Autoimmunity is a well-known complication of CLL, affecting up to 25 % of patients during the disease process. Hematological manifestations of autoimmunity are the most common, including Autoimmune hemolytic anemia (AIHA), followed by immune thrombocytopenic purpura (ITP) and pure red cell aplasia (PRCA). [2]

Non-hematological autoimmune manifestations are not very common, but various autoimmune conditions have been reported in the literature. It is worth mentioning that most of the autoantibodies in the CLL are polyclonal produced from non-malignant B cells. Pathological high-affinity polyclonal IgG antibodies created by non-malignant B cells are responsible for AIHA/ITP in 90 % of cases. Usually, monoclonal antibodies by malignant cells cause cold hemagglutinin hemolytic disease (10 %). Along with B cell, T cell dysregulations are also seen in CLL. The exact mechanism of T cell dysregulation is still not fully understood, but it appears to be a loss of functional capability, especially of regulatory T-cells resulting in T cells' auto reactivation, contributing to the loss of self-tolerance.

Warm autoimmune hemolytic anemia (AIHA) is due to autoantibodies against Rh proteins. However, the direct antiglobulin test (DAT) is helpful but does not always detect autoantibodies. DAT negative AIHA can be due to low levels or affinity of anti-RBC antibodies. [4]. Furthermore, DAT positivity does not always mean a clinical disease; some studies show that only 1/3 cases of DAT positive have clinically significant AIHA. Steroids are considered first-line therapy for warm AIHA. IVIg is usually reserved with or without steroids for severe disease or slow response to steroid therapy. Cold hemagglutinin hemolytic disease is generally mild to moderate in severity, and observation is needed. In the case of advanced disease, high-dose steroids are used with Rituximab; Rituximab is considered first-line therapy for cold agglutinin hemolytic disease. [5]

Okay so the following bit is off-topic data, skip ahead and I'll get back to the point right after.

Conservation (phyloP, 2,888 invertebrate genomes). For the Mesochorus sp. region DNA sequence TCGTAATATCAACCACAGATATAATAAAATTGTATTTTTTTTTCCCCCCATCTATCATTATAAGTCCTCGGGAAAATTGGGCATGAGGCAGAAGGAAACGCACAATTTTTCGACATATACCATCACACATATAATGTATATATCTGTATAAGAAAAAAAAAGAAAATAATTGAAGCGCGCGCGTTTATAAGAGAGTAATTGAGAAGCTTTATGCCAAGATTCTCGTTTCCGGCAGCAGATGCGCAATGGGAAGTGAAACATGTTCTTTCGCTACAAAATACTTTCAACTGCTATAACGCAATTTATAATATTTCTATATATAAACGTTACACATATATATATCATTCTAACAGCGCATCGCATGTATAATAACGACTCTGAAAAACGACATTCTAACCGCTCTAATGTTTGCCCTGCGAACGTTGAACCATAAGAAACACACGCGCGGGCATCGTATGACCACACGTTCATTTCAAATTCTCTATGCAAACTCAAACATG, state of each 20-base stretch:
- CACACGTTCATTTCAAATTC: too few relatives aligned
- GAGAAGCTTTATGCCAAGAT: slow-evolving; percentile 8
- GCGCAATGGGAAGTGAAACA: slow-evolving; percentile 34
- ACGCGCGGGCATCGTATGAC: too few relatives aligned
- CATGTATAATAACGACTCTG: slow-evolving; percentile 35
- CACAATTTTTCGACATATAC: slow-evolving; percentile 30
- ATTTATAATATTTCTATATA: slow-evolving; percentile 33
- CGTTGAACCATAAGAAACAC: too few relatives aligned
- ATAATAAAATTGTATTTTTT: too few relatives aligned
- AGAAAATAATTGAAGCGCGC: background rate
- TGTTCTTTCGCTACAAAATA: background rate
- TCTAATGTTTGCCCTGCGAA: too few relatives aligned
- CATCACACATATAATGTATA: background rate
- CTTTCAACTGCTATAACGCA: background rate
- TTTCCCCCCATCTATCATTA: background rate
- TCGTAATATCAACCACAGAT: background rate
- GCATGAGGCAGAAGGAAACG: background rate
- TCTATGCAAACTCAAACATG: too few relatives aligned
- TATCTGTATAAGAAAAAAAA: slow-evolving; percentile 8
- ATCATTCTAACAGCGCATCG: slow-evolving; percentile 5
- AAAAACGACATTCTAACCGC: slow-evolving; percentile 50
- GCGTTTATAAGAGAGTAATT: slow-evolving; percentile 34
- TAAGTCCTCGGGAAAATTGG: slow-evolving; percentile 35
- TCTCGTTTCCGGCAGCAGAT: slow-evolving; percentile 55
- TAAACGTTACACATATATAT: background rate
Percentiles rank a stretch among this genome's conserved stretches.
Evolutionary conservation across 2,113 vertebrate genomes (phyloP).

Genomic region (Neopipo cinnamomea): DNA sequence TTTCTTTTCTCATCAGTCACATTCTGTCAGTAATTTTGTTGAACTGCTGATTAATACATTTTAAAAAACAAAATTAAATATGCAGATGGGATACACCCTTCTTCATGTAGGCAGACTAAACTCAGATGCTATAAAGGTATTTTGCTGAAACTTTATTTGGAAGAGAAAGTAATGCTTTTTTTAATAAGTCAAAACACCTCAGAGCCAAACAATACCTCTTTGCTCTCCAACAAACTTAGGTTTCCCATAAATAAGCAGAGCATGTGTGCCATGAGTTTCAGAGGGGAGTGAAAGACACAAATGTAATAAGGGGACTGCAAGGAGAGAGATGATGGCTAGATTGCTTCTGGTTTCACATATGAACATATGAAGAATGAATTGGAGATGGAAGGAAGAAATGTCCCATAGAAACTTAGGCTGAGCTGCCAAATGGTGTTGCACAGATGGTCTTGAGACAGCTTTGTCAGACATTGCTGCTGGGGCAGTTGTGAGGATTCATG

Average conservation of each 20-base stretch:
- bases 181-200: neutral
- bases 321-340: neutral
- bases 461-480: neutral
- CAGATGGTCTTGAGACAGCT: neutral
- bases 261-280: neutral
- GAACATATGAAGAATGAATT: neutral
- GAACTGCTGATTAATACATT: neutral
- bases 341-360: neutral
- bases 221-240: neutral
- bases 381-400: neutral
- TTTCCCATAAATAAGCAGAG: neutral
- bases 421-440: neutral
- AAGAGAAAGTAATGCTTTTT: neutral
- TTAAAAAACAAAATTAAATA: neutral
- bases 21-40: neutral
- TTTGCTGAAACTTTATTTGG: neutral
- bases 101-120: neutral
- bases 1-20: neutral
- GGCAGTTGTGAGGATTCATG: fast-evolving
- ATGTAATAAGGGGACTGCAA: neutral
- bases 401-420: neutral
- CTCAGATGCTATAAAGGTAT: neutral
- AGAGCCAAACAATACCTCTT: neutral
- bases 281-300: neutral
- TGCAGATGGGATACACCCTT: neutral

Immune thrombocytopenic purpura (ITP) is challenging to diagnose as anti-platelet antibodies are neither sensitive nor specific for the disease. A rapid decline with no other signs of bone marrow failure or hypersplenism suggests the presence of ITP, and it usually responds to steroids and IVIg therapy. ITP needs treatment only in severe thrombocytopenia (platelets < 30 × 109/L) or bleeding. Steroids are the first line; IVIg and Rituximab are used in refractory or resistant diseases. Splenectomy is usually discouraged due to the increased risk of infections but should be considered for disease refectory to medical treatment. [5] Pure red cell aplasia (PRCA) is characterized by severe normochromic normocytic anemia and absolute reticulocytopenia; a bone marrow biopsy must assess the hemopoietic precursor cells.

Viral infections, including CMV, Parvovirus, EBV, etc., must be ruled out before diagnosis.

Following is the list of non-hematological autoimmune diseases described in the literature in association with CLL.


Bullous pemphigoid/paraneoplastic pemphigus

Churg-Strauss syndrome

Immune thyroiditis

Nephrotic syndrome (glomerulonephritis)


Sjögren’s syndrome

Systemic lupus erythematosis

Raynaud’s syndrome

Rheumatoid arthritis

Ulcerative colitis


Non-hematological autoimmune complication associated with CLL [3,6]

Autoimmune complications of CLL can be wide-spreading and should promptly be identified and treated. To our knowledge, this case report is the only one in the literature with the simultaneous presence of FVIII and FIX inhibitors in association with CLL. CLL- associated inhibiting antibodies should be suspected in CLL patients with deranged coagulation profile, uncorrected with vitamin K or FFPs administration. A prompt diagnosis and treatment result in an improvement of the coagulation profile.

Funding: None.

Conflict of Interest: This is to certify that authors have NO financial or non-financial interests in the subject matter or materials discussed in this manuscript/article.